Wednesday, September 29, 2010


Our investments, like your own, have gone down the crapper.  (Can you say crapper on a Jesus blog?)

I don't worry about it too much (the investments), because I'm really not convinced I'll be here to need that money. 

(I'll save that topic for another day.)

There are investments I've been thinking more about lately, and those are of the eternal variety.  We are warned not to store up our treasures on earth, but rather to:

..lay up for yourselves treasures in heaven, where neither moth nor rust destroys and where thieves do not break in and steal. (Matt. 6:20)

We're also not supposed to brag about it:

But when you do a charitable deed, do not let your left hand know what your right hand is doing. (Matt 6:3)

Which is why I was hesitant to write about the things God has been growing in meThis morning a girlfriend blogged about something similar.  Reading her blog, it was easy to see that she wasn't bragging at all; she was encouraging.

Therefore: consider the above a very long preamble to me, a) relating what God is doing is my life (the very purpose of this blog) and, b) encouraging you to think about eternal investments.

I was driving to a middle school soccer game and listening to a local Christian radio station.  They were doing some kind of telethon for Food for the Poor, an international relief ministry that has been established in Haiti for more than 25 years.  Because of the infrastructure it has in place in that country, Food for the Poor is able to do tremendous amounts of good for the Haitian people.  One of their projects is to build cinder-block homes for those made homeless by the earthquake.  I have to admit that I haven't given Haiti much thought since news coverage of the earthquake died down.  Nevertheless, the story of a homeless widowed mother of five receiving her very own home--complete with windows and a locking door--brought me instantly to the kind of tears that make it dangerous to drive. 

Sometimes I'm a dummy, but I know when God is moving me. 

My husband, ever the planner, has been asking me for weeks to tell him what I want for my upcoming 40th birthday.  I haven't answered, because I don't know.  I spent some time dreaming of--knowing I can milk this one--a new road bike, an expensive piece of furniture, a fun trip.  I couldn't decide, couldn't nail down one single thing from my ever-growing list of wants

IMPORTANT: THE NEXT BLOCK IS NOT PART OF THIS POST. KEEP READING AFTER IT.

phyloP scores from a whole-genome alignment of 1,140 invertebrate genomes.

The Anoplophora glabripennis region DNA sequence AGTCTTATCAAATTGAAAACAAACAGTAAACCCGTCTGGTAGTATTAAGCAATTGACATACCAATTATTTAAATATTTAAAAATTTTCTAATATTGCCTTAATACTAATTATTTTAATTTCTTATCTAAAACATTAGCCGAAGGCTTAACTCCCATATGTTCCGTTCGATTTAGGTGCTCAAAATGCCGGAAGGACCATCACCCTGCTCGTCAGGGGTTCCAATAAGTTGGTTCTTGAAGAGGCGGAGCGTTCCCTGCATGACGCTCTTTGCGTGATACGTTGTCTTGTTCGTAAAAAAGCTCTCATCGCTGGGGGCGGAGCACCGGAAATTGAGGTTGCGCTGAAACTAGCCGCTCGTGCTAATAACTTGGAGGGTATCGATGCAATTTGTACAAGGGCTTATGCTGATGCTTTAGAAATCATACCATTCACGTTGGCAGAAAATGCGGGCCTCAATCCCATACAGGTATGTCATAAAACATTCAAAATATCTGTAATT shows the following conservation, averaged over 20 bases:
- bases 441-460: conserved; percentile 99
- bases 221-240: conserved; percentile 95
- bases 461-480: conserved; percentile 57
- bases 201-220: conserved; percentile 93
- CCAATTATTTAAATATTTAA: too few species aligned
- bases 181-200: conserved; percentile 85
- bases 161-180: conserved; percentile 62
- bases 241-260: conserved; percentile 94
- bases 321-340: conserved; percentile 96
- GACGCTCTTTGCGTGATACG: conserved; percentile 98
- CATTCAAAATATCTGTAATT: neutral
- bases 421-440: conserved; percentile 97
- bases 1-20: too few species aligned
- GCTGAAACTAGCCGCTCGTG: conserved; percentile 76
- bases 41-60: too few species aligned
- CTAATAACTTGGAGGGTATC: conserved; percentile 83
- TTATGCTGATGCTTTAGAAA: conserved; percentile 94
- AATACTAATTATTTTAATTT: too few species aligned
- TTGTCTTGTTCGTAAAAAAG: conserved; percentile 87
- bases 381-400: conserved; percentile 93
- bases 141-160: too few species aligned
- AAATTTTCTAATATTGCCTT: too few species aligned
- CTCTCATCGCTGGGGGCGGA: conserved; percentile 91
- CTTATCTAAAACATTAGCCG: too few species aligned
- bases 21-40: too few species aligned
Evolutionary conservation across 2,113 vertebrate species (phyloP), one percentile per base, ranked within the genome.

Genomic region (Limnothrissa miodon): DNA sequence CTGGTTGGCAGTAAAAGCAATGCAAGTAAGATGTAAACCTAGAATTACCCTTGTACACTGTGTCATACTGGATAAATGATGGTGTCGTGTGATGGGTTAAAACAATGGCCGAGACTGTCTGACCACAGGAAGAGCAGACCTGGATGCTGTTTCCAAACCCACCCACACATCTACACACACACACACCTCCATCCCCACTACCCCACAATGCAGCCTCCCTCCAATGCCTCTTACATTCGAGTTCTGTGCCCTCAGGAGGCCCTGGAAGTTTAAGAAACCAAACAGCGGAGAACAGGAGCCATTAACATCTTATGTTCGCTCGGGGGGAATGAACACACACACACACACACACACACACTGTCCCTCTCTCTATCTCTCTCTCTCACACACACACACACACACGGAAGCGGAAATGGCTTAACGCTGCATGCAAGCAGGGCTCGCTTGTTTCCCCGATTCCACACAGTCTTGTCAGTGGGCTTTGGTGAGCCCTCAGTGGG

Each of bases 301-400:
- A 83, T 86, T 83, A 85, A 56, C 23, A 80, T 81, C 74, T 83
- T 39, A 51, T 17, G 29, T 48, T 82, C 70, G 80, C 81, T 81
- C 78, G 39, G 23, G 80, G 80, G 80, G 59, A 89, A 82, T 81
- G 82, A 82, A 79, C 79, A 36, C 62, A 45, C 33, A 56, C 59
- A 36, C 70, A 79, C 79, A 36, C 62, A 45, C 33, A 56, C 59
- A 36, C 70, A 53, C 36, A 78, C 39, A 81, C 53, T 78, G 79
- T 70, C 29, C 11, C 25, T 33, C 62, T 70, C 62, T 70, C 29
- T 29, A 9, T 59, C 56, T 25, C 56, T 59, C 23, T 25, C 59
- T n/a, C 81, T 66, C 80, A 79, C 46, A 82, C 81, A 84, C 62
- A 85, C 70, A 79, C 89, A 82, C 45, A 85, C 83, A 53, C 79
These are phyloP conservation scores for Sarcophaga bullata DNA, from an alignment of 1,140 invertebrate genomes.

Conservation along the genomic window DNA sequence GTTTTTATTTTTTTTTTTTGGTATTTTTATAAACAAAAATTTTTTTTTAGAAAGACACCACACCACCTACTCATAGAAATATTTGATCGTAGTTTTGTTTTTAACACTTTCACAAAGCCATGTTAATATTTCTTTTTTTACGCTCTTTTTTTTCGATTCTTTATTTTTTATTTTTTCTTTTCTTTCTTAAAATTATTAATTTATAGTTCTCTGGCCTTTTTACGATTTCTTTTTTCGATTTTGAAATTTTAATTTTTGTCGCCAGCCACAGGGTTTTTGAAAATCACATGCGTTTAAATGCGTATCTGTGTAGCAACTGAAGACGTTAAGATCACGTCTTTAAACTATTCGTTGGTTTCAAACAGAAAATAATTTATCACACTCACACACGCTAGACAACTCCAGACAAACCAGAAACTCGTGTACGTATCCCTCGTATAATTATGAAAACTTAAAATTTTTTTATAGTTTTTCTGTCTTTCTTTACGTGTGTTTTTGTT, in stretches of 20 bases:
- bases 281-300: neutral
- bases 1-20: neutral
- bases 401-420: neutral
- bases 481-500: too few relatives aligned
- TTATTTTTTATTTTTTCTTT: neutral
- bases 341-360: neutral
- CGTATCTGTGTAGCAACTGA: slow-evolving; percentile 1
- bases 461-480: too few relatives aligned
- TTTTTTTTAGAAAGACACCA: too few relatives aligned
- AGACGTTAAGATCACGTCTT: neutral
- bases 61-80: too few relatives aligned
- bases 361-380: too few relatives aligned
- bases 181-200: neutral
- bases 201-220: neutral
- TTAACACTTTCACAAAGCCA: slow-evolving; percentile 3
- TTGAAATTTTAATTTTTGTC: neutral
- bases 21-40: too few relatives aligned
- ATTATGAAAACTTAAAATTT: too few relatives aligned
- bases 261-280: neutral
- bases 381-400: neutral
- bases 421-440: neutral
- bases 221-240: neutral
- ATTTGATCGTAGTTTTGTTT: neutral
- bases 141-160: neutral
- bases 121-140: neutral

When I heard that story, though.  I knew.  For my 40th birthday, I want to give someone a house.

I tell you the truth, whatever you did for one of the least of these brothers of mine, you did for me.  Matt. 25:40


  1. wow. that is cool. do you know how much that will cost?

    an acquaintance of mine from here in SF is an architect. a good one, a principal at the best/most respected firm in SF. she recently moved to haiti for a year to build houses. to work with other architects who have moved there for the same reason.

    i JUST looked at some of the houses on her FB page. it humbled me alot. i would probably not want to sleep in one of those in my backyard, and yet they are what many people dream and wish for.!/photo.php?pid=5078334&id=725913548&ref=fbx_album

    not sure if you will be able to see, but try the link above.

    you go girl.

  2. $2,600 builds a family an earthquake-proof home.
    $160 covers the cost of the roof.
    $335 provides a door, windows and hardware.
    $1,050 pays for cinder blocks for one home.

  3. huh. that is cheaper than the costs my friend outlined. not too bad for earth-quake proof :)

  4. :) I have wanted to be a part of something like that for as long as I can remember. I sat in Sunday School dreaming about hammering nails and building something for someone.

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  6. Karen,

    Thank you so much for blogging about our Homes For Haiti program! We really appreciate the support.
    We're proud to say that Food For The Poor donors have helped us send more than $130 million in aid to Haiti and build more than 700 two-room homes there for families displaced by the earthquake. You're correct: Each of these homes costs $2,600 to build. Here's a picture of one we just built in Cap-Haitien: .
    To learn more about the Homes For Haiti program, please visit .
    Thanks again!